Magazine article Talent Development

Wholesale CONNECTIONS: Costco's Culture Helps Its Employees Thrive

Magazine article Talent Development

Wholesale CONNECTIONS: Costco's Culture Helps Its Employees Thrive

Article excerpt

Costco recently surpassed Google to earn the title of America's best large employer. To determine the best employer each year, Statista and Forbes survey 30,000 workers at U.S. organizations, asking them questions about their work experience. Costco has consistently appeared in the top three. Clearly, Costco is doing something right.

In early August, I traveled to Seattle to attend a portion of Costco's Annual Managers' Meeting, where I gave a keynote speech based on my book Connection Culture: The Competitive Advantage of Shared Identity, Empathy, and Understanding at Work. (In the spirit of full disclosure, Costco purchased 1,100 copies of Connection Culture for its leaders.)

Recently, I've learned a lot about Costco and have come to believe that at a time when the percentage of engaged employees in the United States is stuck at around 33 percent and American-style capitalism has fallen out of favor in the eyes of many, Costco's culture provides the solution to what ails American business. It provides a model corporate culture that all organizations should strive to emulate.

Is there a best corporate culture?

Culture is a vague concept to most leaders. When my colleagues and I set out to make culture clear so leaders could become more intentional about developing and maintaining a healthy culture, we came up with this simple definition: Culture is the predominant attitudes, language, and behavior of the organization.

* Attitudes are the ways people think and feel that affect behavior.

* Language is the words people use to describe their thoughts and feelings.

* Behavior is the ways people act.

Our research reveals that there are three types of culture leaders and workers need to be aware of. The first is the culture of control. In this culture, most people feel controlled by one of more of the following: autocratic leaders, micromanagement, too many rules, or bureaucracy. The second is a culture of indifference, in which most people feel that the people they work with don't care about them and see them merely as a means to an end. Both cultures of control and cultures of indifference make people feel unsupported, left out, and lonely. With the prevalence of these organizational cultures in the United States, it's not surprising that two-thirds of American workers are disengaged.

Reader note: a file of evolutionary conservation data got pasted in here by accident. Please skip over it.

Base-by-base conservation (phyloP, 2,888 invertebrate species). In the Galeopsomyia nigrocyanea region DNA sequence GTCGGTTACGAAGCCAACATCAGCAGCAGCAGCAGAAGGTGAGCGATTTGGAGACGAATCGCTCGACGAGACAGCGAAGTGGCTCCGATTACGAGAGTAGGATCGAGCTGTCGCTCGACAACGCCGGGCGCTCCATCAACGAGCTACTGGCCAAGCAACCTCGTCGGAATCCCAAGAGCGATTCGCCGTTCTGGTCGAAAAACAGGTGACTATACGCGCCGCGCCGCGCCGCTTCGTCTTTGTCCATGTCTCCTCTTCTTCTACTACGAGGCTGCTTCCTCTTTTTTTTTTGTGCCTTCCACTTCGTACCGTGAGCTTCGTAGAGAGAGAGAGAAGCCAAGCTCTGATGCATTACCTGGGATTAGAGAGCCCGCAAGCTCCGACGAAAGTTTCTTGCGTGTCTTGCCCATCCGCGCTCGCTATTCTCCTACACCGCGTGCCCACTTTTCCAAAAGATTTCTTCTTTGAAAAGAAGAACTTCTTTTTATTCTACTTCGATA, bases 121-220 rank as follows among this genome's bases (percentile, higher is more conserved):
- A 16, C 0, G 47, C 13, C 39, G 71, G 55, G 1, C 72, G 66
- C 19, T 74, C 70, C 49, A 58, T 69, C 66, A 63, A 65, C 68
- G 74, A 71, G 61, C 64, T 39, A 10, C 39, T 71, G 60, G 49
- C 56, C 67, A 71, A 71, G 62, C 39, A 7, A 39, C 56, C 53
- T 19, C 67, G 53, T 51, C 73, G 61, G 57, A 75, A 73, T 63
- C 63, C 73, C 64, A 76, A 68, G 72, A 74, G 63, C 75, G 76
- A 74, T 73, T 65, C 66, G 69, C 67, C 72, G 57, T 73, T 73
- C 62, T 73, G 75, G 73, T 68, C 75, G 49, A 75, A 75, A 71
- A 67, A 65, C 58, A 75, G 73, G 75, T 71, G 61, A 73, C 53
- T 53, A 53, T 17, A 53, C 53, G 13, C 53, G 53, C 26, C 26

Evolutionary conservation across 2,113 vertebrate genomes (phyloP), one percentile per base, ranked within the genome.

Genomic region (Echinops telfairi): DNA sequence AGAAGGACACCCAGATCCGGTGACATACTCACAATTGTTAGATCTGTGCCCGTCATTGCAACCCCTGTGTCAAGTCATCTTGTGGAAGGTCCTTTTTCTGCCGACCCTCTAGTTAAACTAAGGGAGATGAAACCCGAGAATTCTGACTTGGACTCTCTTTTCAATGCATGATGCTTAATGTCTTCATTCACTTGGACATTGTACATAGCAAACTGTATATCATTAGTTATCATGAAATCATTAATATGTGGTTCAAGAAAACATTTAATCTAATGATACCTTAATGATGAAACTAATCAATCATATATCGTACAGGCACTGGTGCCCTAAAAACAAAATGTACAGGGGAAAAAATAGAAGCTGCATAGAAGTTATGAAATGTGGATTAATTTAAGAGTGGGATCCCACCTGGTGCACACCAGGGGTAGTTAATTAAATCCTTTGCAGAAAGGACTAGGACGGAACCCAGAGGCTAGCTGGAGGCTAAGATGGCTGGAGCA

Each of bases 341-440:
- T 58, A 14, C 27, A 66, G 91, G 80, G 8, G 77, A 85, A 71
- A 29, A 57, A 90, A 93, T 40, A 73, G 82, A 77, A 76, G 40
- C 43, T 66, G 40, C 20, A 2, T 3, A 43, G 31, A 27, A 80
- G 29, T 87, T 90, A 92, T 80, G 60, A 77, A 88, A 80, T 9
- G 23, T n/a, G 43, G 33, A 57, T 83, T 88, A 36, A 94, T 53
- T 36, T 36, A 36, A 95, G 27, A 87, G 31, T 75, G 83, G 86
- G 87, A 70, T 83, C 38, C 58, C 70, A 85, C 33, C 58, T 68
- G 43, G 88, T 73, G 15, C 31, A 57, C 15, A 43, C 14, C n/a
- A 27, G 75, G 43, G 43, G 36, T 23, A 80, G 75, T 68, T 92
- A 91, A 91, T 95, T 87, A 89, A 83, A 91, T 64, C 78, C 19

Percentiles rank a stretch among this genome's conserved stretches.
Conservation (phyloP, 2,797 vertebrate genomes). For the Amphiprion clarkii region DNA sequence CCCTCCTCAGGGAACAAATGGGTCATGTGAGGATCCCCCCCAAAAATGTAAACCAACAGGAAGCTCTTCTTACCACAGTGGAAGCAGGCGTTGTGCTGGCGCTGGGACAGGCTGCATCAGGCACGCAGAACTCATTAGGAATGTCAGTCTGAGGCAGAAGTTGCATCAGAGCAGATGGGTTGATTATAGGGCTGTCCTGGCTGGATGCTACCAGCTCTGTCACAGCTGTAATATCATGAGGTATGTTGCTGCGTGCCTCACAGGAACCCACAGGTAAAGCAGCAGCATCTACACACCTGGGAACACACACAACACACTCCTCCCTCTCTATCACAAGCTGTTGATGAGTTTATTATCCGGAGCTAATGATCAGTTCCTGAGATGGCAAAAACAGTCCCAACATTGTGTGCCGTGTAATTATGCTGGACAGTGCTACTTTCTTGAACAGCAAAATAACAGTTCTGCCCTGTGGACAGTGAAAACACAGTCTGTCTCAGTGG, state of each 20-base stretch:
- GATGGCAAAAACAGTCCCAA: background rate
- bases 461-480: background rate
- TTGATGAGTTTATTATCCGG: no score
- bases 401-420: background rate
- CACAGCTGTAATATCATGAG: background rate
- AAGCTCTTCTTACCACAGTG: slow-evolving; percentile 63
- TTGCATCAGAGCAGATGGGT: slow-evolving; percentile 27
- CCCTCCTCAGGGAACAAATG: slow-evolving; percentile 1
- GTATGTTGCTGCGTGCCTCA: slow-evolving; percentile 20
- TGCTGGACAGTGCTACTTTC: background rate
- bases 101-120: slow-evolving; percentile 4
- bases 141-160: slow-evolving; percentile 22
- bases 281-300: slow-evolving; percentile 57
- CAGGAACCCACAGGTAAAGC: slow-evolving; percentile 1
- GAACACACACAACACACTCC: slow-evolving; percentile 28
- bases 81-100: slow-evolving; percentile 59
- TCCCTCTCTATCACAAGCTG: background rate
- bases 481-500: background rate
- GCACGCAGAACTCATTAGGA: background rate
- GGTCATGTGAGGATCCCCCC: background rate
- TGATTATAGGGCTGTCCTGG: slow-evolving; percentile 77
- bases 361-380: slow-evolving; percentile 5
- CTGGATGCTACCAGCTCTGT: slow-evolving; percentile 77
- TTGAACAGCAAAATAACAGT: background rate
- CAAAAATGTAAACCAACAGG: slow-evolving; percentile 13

The best culture we discovered is a connection culture. In this type of culture, most people describe feeling connected to their supervisor, colleagues, their work, the organization's leaders, and the people the organization serves. When people feel these connections, they thrive, individually and collectively.

A connection culture is created when leaders communicate an inspiring vision, value people, and give them a voice. An easy way to remember this is Vision + Value + Voice = Connection. A connection culture provides five benefits to organizational performance (see sidebar) that, taken together, add up to a powerful source of competitive advantage.

The high degree of human connection in Costco's workplace culture helps explain why it is among America's best employers. Let's look at the three elements of vision, value, and voice and how they help create the shared identity, empathy, and understanding that connects people and provides the foundation of Costco's connection culture.

Communicate an inspiring vision (creates shared identity)

In the context of a connection culture, my colleagues and I define vision as having three parts: mission, values, and reputation. Costco's vision is that the organization helps people make ends meet, helps businesses be more efficient and serve customers better, and is a positive force in the communities where its warehouses (the term used for its stores) are located.

Costco's values are summed up in the phrase "Do the right thing." Its code of ethics elaborates: Obey the law, take care of our members, take care of our employees, and respect our suppliers. …

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